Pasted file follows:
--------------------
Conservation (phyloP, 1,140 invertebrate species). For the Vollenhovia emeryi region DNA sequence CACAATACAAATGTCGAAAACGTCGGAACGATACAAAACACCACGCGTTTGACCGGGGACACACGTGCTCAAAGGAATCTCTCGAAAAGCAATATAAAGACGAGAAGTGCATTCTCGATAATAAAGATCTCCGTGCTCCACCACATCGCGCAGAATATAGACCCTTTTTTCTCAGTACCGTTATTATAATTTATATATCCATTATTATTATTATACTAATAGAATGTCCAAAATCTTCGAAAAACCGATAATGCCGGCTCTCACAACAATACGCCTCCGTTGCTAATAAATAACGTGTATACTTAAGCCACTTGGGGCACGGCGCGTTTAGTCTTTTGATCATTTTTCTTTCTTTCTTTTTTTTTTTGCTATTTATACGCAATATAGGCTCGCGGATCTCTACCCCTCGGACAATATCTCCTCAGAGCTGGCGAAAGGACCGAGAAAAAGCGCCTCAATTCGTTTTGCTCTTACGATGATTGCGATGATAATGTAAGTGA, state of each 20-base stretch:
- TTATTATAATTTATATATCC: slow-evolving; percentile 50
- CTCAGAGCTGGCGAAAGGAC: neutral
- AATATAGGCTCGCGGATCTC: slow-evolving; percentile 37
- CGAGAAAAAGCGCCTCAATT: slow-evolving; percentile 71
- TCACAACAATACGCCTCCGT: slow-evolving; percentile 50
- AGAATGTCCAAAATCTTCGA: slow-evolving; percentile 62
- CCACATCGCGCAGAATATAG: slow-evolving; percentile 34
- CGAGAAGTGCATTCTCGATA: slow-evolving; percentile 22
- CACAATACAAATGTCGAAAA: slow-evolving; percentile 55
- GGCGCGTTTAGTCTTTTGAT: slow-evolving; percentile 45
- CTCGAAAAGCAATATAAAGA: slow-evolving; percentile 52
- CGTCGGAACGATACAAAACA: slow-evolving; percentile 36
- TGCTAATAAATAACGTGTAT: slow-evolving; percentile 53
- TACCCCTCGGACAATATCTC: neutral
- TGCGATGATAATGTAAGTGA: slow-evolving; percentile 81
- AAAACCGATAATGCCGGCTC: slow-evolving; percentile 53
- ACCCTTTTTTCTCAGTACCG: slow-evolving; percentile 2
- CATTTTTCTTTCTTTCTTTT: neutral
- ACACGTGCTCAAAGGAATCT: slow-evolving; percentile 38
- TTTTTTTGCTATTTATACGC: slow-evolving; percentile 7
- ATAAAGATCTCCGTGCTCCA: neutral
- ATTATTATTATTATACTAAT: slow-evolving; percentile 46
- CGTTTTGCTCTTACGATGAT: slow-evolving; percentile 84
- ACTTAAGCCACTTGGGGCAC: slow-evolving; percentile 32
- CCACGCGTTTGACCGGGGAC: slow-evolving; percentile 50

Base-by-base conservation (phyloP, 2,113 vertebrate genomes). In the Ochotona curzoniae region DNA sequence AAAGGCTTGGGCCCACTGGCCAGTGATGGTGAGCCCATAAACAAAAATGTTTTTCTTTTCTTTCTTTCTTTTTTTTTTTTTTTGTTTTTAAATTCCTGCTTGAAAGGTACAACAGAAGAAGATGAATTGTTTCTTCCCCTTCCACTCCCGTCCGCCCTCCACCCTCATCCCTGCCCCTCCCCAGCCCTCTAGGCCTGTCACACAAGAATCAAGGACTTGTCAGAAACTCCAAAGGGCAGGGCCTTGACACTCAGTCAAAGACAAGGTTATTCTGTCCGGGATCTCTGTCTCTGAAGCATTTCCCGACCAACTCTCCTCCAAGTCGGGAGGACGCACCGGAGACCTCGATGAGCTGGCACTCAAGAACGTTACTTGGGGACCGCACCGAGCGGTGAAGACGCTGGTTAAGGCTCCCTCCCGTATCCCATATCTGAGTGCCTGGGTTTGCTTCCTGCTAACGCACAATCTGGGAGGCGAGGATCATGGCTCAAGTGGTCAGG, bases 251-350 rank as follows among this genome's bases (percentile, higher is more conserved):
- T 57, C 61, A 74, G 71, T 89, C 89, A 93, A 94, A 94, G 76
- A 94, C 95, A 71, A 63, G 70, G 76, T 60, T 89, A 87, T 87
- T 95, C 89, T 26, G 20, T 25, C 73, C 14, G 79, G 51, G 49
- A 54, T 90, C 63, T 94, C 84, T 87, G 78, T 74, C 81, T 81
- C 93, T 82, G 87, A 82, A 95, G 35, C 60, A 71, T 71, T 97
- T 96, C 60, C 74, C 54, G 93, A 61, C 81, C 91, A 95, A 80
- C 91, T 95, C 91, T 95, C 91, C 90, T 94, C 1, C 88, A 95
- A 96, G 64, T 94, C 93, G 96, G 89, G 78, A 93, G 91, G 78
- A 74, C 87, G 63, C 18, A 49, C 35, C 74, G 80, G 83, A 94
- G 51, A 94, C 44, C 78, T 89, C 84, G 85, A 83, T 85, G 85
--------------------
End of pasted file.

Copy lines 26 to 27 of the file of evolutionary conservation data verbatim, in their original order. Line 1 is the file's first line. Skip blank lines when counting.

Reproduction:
- CCACGCGTTTGACCGGGGAC: slow-evolving; percentile 50

Base-by-base conservation (phyloP, 2,113 vertebrate genomes). In the Ochotona curzoniae region DNA sequence AAAGGCTTGGGCCCACTGGCCAGTGATGGTGAGCCCATAAACAAAAATGTTTTTCTTTTCTTTCTTTCTTTTTTTTTTTTTTTGTTTTTAAATTCCTGCTTGAAAGGTACAACAGAAGAAGATGAATTGTTTCTTCCCCTTCCACTCCCGTCCGCCCTCCACCCTCATCCCTGCCCCTCCCCAGCCCTCTAGGCCTGTCACACAAGAATCAAGGACTTGTCAGAAACTCCAAAGGGCAGGGCCTTGACACTCAGTCAAAGACAAGGTTATTCTGTCCGGGATCTCTGTCTCTGAAGCATTTCCCGACCAACTCTCCTCCAAGTCGGGAGGACGCACCGGAGACCTCGATGAGCTGGCACTCAAGAACGTTACTTGGGGACCGCACCGAGCGGTGAAGACGCTGGTTAAGGCTCCCTCCCGTATCCCATATCTGAGTGCCTGGGTTTGCTTCCTGCTAACGCACAATCTGGGAGGCGAGGATCATGGCTCAAGTGGTCAGG, bases 251-350 rank as follows among this genome's bases (percentile, higher is more conserved):